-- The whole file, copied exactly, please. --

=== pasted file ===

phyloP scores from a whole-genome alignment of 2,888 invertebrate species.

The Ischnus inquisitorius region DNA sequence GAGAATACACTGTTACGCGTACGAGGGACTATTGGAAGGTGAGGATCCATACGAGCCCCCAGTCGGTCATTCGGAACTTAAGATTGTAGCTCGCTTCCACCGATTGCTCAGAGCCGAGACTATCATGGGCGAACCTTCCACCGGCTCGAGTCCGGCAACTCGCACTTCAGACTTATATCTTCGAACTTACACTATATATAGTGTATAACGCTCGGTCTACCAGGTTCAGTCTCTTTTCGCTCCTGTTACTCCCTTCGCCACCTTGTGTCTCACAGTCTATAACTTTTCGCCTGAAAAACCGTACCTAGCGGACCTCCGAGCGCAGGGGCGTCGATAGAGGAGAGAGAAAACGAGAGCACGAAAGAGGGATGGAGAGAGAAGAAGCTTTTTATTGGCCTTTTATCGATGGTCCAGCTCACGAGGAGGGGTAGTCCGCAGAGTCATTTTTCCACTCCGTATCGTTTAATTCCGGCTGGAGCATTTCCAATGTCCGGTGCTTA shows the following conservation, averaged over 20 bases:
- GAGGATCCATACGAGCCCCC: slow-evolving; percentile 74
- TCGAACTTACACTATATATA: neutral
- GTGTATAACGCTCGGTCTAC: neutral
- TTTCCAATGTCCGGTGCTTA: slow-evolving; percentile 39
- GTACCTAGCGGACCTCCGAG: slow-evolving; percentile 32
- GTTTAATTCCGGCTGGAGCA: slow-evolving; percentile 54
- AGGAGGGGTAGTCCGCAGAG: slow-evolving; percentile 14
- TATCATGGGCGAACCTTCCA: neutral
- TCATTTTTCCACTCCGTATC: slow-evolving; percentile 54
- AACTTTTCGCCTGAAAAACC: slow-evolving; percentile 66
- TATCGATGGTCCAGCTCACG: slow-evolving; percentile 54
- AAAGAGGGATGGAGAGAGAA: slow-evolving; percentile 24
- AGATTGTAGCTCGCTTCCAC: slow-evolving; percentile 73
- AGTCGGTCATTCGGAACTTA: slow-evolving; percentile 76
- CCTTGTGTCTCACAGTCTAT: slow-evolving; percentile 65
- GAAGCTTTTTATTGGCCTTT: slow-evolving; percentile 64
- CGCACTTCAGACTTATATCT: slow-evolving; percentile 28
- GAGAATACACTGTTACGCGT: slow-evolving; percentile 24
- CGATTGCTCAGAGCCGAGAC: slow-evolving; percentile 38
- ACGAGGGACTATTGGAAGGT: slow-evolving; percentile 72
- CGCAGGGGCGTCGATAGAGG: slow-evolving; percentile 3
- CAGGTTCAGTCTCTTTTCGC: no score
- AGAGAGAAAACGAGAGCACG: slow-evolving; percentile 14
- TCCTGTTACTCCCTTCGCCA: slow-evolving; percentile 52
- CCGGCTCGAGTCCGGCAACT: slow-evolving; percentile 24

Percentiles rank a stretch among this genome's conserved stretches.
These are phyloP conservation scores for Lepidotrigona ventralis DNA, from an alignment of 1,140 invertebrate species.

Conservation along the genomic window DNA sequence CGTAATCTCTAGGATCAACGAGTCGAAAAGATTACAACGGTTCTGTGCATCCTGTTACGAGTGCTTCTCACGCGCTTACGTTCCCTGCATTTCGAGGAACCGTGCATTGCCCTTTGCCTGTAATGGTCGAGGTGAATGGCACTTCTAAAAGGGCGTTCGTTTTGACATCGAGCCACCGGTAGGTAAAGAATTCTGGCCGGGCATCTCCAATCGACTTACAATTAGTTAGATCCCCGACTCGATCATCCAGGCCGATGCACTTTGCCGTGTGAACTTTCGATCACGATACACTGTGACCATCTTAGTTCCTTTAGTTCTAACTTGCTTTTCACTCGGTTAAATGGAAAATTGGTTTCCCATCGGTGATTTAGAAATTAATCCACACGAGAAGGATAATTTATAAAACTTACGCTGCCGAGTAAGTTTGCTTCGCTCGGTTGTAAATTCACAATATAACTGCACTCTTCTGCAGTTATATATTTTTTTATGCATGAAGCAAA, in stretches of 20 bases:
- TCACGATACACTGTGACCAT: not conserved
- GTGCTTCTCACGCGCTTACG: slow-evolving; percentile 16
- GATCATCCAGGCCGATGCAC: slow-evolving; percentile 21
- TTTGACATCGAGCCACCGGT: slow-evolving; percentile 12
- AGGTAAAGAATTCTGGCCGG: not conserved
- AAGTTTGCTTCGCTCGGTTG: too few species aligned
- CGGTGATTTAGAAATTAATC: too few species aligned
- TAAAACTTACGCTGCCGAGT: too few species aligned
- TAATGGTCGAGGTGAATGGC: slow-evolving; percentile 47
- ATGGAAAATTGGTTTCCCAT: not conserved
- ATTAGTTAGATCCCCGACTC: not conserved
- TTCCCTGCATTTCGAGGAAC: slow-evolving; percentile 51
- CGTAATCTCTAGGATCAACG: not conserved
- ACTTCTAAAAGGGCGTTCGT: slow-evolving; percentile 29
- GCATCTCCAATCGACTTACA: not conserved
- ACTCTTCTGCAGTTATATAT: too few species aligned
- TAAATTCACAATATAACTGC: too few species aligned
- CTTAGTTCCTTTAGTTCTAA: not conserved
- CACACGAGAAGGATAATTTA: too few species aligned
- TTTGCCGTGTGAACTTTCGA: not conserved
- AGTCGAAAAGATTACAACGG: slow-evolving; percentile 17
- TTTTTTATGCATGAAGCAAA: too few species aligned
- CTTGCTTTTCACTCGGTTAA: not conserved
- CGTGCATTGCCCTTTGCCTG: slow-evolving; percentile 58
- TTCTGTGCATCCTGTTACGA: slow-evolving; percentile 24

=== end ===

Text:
phyloP scores from a whole-genome alignment of 2,888 invertebrate species.

The Ischnus inquisitorius region DNA sequence GAGAATACACTGTTACGCGTACGAGGGACTATTGGAAGGTGAGGATCCATACGAGCCCCCAGTCGGTCATTCGGAACTTAAGATTGTAGCTCGCTTCCACCGATTGCTCAGAGCCGAGACTATCATGGGCGAACCTTCCACCGGCTCGAGTCCGGCAACTCGCACTTCAGACTTATATCTTCGAACTTACACTATATATAGTGTATAACGCTCGGTCTACCAGGTTCAGTCTCTTTTCGCTCCTGTTACTCCCTTCGCCACCTTGTGTCTCACAGTCTATAACTTTTCGCCTGAAAAACCGTACCTAGCGGACCTCCGAGCGCAGGGGCGTCGATAGAGGAGAGAGAAAACGAGAGCACGAAAGAGGGATGGAGAGAGAAGAAGCTTTTTATTGGCCTTTTATCGATGGTCCAGCTCACGAGGAGGGGTAGTCCGCAGAGTCATTTTTCCACTCCGTATCGTTTAATTCCGGCTGGAGCATTTCCAATGTCCGGTGCTTA shows the following conservation, averaged over 20 bases:
- GAGGATCCATACGAGCCCCC: slow-evolving; percentile 74
- TCGAACTTACACTATATATA: neutral
- GTGTATAACGCTCGGTCTAC: neutral
- TTTCCAATGTCCGGTGCTTA: slow-evolving; percentile 39
- GTACCTAGCGGACCTCCGAG: slow-evolving; percentile 32
- GTTTAATTCCGGCTGGAGCA: slow-evolving; percentile 54
- AGGAGGGGTAGTCCGCAGAG: slow-evolving; percentile 14
- TATCATGGGCGAACCTTCCA: neutral
- TCATTTTTCCACTCCGTATC: slow-evolving; percentile 54
- AACTTTTCGCCTGAAAAACC: slow-evolving; percentile 66
- TATCGATGGTCCAGCTCACG: slow-evolving; percentile 54
- AAAGAGGGATGGAGAGAGAA: slow-evolving; percentile 24
- AGATTGTAGCTCGCTTCCAC: slow-evolving; percentile 73
- AGTCGGTCATTCGGAACTTA: slow-evolving; percentile 76
- CCTTGTGTCTCACAGTCTAT: slow-evolving; percentile 65
- GAAGCTTTTTATTGGCCTTT: slow-evolving; percentile 64
- CGCACTTCAGACTTATATCT: slow-evolving; percentile 28
- GAGAATACACTGTTACGCGT: slow-evolving; percentile 24
- CGATTGCTCAGAGCCGAGAC: slow-evolving; percentile 38
- ACGAGGGACTATTGGAAGGT: slow-evolving; percentile 72
- CGCAGGGGCGTCGATAGAGG: slow-evolving; percentile 3
- CAGGTTCAGTCTCTTTTCGC: no score
- AGAGAGAAAACGAGAGCACG: slow-evolving; percentile 14
- TCCTGTTACTCCCTTCGCCA: slow-evolving; percentile 52
- CCGGCTCGAGTCCGGCAACT: slow-evolving; percentile 24

Percentiles rank a stretch among this genome's conserved stretches.
These are phyloP conservation scores for Lepidotrigona ventralis DNA, from an alignment of 1,140 invertebrate species.

Conservation along the genomic window DNA sequence CGTAATCTCTAGGATCAACGAGTCGAAAAGATTACAACGGTTCTGTGCATCCTGTTACGAGTGCTTCTCACGCGCTTACGTTCCCTGCATTTCGAGGAACCGTGCATTGCCCTTTGCCTGTAATGGTCGAGGTGAATGGCACTTCTAAAAGGGCGTTCGTTTTGACATCGAGCCACCGGTAGGTAAAGAATTCTGGCCGGGCATCTCCAATCGACTTACAATTAGTTAGATCCCCGACTCGATCATCCAGGCCGATGCACTTTGCCGTGTGAACTTTCGATCACGATACACTGTGACCATCTTAGTTCCTTTAGTTCTAACTTGCTTTTCACTCGGTTAAATGGAAAATTGGTTTCCCATCGGTGATTTAGAAATTAATCCACACGAGAAGGATAATTTATAAAACTTACGCTGCCGAGTAAGTTTGCTTCGCTCGGTTGTAAATTCACAATATAACTGCACTCTTCTGCAGTTATATATTTTTTTATGCATGAAGCAAA, in stretches of 20 bases:
- TCACGATACACTGTGACCAT: not conserved
- GTGCTTCTCACGCGCTTACG: slow-evolving; percentile 16
- GATCATCCAGGCCGATGCAC: slow-evolving; percentile 21
- TTTGACATCGAGCCACCGGT: slow-evolving; percentile 12
- AGGTAAAGAATTCTGGCCGG: not conserved
- AAGTTTGCTTCGCTCGGTTG: too few species aligned
- CGGTGATTTAGAAATTAATC: too few species aligned
- TAAAACTTACGCTGCCGAGT: too few species aligned
- TAATGGTCGAGGTGAATGGC: slow-evolving; percentile 47
- ATGGAAAATTGGTTTCCCAT: not conserved
- ATTAGTTAGATCCCCGACTC: not conserved
- TTCCCTGCATTTCGAGGAAC: slow-evolving; percentile 51
- CGTAATCTCTAGGATCAACG: not conserved
- ACTTCTAAAAGGGCGTTCGT: slow-evolving; percentile 29
- GCATCTCCAATCGACTTACA: not conserved
- ACTCTTCTGCAGTTATATAT: too few species aligned
- TAAATTCACAATATAACTGC: too few species aligned
- CTTAGTTCCTTTAGTTCTAA: not conserved
- CACACGAGAAGGATAATTTA: too few species aligned
- TTTGCCGTGTGAACTTTCGA: not conserved
- AGTCGAAAAGATTACAACGG: slow-evolving; percentile 17
- TTTTTTATGCATGAAGCAAA: too few species aligned
- CTTGCTTTTCACTCGGTTAA: not conserved
- CGTGCATTGCCCTTTGCCTG: slow-evolving; percentile 58
- TTCTGTGCATCCTGTTACGA: slow-evolving; percentile 24